March 2005

Olivia Cronk


Matter by Bin Ramke

Few things are as delightfully overwhelming as the ceaseless, heartbreaking webs of possibility and verse that Bin Ramke whirls. In an interview in February of last year, Ramke foretold the strange magics employed in his most recent book, Matter. Preparing to write this review, I had to dig the thing up from its sloppy filing. For all the cerebral acrobatics the book suggests, Ramke makes no mystery of his game. (Unfortunately, the interview is not available online -- seek out the February 2004 issue of The Writers Chronicle.) What is so useful about the interview is that Ramke really promotes the theory of his work, over the work itself. Or rather: he suggests that his work is simply a continuation of a tradition (one that breaks from other traditions) that honors language in a most democratic and tender mode. Or rather: that is not something he says; I say that. Ramke is elegantly modest -- you can hear it even in his slight syntax. The point of all this is: I find myself using that old interview to articulate what I think Ramke is doing here. And by here, I mean, in this book, but I suppose I also mean, here, on earth, with the rest of us chumps. You see, Bin Ramke is quite concerned with those littlest meanings.

So, to begin: Ramke does something he half refers to as “sampling,” or “collaging.” He uses other bits of language in their various modes -- as pieces in and out of original context (to spice up his own diction), as starting points of earnest and odd information, as clarification, as mystification, as definition, as further reading material. Magic tricks, really. Ramke also believes the land between reading and writing to be nothingness, a slip of time/space without any territory. His “Big Bang” theory of reading is, in short: the only true way to read is to read all words ever written at the same moment, so as to garnish all the usages/meanings/contexts of all words in their true place -- amongst all other words. Impossible. “[W]riting... is a tiny version of the large impossibility, is a reading of a few words which are given their chance, their opportunity to reverberate in the implied presence of all previous usages.” That’s from the interview. From the book:

My right handed mother cuts
paper patterns
paper my mother in the night cutting
patterns my sister wearing paper
in the night the needles glitter

the pins hold the paper on my sister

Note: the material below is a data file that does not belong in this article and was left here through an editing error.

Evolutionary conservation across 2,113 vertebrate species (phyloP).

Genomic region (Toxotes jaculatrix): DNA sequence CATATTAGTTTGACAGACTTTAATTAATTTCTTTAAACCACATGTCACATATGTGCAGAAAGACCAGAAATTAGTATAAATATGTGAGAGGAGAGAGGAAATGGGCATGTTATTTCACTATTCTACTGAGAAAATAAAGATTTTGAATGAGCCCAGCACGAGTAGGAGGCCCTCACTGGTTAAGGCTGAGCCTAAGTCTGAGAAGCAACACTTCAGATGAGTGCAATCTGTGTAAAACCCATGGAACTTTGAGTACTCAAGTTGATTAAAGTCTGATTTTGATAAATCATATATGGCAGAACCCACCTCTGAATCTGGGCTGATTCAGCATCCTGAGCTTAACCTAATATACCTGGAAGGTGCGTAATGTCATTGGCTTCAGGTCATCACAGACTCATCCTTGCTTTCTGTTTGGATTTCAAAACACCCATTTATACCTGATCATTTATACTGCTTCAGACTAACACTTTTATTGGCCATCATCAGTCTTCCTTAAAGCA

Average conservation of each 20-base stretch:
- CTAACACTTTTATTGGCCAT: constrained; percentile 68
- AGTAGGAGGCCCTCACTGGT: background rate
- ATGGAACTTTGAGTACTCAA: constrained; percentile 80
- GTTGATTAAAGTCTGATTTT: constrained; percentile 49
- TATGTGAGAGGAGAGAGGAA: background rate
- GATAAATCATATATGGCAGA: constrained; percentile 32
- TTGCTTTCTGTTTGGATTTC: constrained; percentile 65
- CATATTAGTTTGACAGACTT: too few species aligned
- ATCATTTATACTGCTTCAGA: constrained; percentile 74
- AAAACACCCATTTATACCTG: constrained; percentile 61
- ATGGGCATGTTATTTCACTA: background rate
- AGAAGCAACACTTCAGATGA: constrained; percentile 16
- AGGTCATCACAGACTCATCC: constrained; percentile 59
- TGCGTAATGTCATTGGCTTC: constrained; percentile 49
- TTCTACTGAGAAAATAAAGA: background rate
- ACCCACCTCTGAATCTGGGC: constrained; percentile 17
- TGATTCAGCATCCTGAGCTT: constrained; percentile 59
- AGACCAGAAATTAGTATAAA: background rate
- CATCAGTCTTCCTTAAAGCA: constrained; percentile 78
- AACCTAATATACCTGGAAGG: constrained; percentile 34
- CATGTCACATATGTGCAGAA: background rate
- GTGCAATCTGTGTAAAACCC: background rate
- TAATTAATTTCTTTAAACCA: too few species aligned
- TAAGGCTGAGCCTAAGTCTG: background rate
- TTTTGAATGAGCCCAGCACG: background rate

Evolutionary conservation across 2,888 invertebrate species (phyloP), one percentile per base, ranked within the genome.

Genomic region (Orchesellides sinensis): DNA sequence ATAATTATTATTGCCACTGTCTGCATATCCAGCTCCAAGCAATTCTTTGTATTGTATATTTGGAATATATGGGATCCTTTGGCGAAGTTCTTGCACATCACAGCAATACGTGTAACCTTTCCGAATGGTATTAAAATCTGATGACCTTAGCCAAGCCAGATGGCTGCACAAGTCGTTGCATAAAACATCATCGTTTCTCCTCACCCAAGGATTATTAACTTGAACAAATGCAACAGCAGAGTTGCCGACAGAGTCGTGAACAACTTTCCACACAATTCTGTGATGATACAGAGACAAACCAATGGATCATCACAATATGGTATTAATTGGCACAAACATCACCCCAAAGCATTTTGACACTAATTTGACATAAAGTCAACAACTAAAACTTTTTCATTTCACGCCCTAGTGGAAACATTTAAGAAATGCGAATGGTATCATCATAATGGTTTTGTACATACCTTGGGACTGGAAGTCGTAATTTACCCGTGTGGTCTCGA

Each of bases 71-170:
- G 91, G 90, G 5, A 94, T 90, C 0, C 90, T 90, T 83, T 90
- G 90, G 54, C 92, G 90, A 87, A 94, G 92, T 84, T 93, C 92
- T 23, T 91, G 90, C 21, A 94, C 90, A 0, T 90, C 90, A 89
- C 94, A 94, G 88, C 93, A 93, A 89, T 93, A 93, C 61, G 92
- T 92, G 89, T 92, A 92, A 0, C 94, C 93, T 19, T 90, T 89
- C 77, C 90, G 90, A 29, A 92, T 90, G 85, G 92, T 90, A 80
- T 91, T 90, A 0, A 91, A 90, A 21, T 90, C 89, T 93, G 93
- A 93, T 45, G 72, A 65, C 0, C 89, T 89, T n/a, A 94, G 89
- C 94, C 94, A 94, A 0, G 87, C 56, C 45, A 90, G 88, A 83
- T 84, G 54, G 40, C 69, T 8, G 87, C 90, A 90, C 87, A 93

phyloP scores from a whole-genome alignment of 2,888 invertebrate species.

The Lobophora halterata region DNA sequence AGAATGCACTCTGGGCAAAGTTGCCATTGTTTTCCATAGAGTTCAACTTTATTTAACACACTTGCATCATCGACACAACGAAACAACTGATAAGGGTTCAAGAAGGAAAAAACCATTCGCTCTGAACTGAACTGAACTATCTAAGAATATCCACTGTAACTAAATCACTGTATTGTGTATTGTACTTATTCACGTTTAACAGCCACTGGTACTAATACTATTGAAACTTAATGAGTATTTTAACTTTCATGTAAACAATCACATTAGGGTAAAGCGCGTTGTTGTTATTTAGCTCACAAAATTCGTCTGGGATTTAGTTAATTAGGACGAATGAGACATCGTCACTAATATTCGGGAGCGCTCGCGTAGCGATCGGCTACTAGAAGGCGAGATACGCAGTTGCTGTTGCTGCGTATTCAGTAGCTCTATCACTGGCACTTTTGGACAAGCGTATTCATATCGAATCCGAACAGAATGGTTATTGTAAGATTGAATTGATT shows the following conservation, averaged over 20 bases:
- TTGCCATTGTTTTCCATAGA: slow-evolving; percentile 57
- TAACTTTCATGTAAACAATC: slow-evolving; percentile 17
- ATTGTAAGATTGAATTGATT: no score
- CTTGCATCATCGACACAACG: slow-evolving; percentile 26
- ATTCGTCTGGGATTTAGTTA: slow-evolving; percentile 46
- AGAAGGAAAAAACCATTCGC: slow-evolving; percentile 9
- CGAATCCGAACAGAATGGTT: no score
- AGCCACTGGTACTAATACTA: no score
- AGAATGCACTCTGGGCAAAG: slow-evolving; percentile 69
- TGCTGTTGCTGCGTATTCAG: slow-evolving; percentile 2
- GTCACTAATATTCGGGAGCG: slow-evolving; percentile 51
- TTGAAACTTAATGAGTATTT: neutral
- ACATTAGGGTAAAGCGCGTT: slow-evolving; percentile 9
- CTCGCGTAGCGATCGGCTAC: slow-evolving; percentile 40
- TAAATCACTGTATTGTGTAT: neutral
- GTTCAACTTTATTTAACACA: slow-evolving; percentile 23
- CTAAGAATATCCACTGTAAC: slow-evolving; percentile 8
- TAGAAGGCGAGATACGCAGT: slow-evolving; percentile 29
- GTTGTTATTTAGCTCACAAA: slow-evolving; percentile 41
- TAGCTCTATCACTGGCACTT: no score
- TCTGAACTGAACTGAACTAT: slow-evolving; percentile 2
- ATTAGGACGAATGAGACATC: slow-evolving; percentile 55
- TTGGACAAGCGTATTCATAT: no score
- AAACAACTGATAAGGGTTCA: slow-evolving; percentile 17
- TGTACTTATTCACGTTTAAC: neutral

her body
she wears
herself in the night holding
in the night a writing
a darkening delivers us
a darkness then a dawn

And later on:

The Leo House a place I would stay in New York when I was young
and poor and could sleep under a Jesus nailed there was a man
next door in 4-J “My name is Forget -- for jay -- a room for a tryst.
What’s my name? Don’t forget.”

It is undeniably beautiful that mirror, miracle, and smile are derived from the same
word -- anyone can see that. There was no mirror in that room, few smiles.

Ramke also believes language to be a collaborator. When you pluck things here and there, and try them out in new, unfit spaces, you really have language to thank for the lovely results. Language carries with it all sorts of allusion, illusion, delusion. It is, by no means, a controlled variable. In fact, the only control in Bin Ramke’s grand experiment is the fact of reading. Poet as wordsmith. Tinkerer. Time-bender. This is really cool stuff. I guess a poetry book with an opening inscription from Philip K. Dick must be a little trippy.

When I mentioned Ramke’s webs, I meant: all words in the book are informed by all other words in the universe. Okay. Got it. But then: all words in the book are informed to the second or third power by their context in different moments in the book. The word doll, for example, occurs and then re-occurs with such strangeness that I begin to see dolls in every line. When Krishna’s mom asked him to open his mouth so that she might inspect it for mud she’d heard he’d eaten while playing, he obliged. As she peered in, she experienced a vertigo like no other. In the little god’s mouth was all of eternity -- all things past, present, and future. The whole/hole of all consciousness. This a bit of what happens when you try to wrap your mind around Ramke’s work. Wrap becomes warp. (A little play, as gesture.) It is not even such hard work. It’s much more psychedelic than that.

All memory in Matter is a sensation. And all sensation is a record. This book is about all the wonderful things that poetry books are about—sadnesses, hindsight, introspection, glories, imagination. But it is also about the flimsiness of reality, and lanaguage’s role in tearing at it. Ramke is arguing, through his finely wrought tinkers, that the stains that things (ha! thing, another loaded word) make (words, our lives) are documentation of all other stains. Like stories, but weirder. An utterance is a claim. Chemistry is history. Words are consciousnesses. Little dolls to be dragged around childhood and sadly fondled in the backs of taxis. It is all just so impossible. Bin Ramke’s game is played with all wild cards, shuffled and arranged to reflect all that sensual impossibility. “When I was a saint I did not have visions but I could see and did note the color of the world -- mainly gray, variations on dirt. It’s ok, you can live here.”

Matter by Bin Ramke
Kuhl House Poets
ISBN: 0877459002
87 pages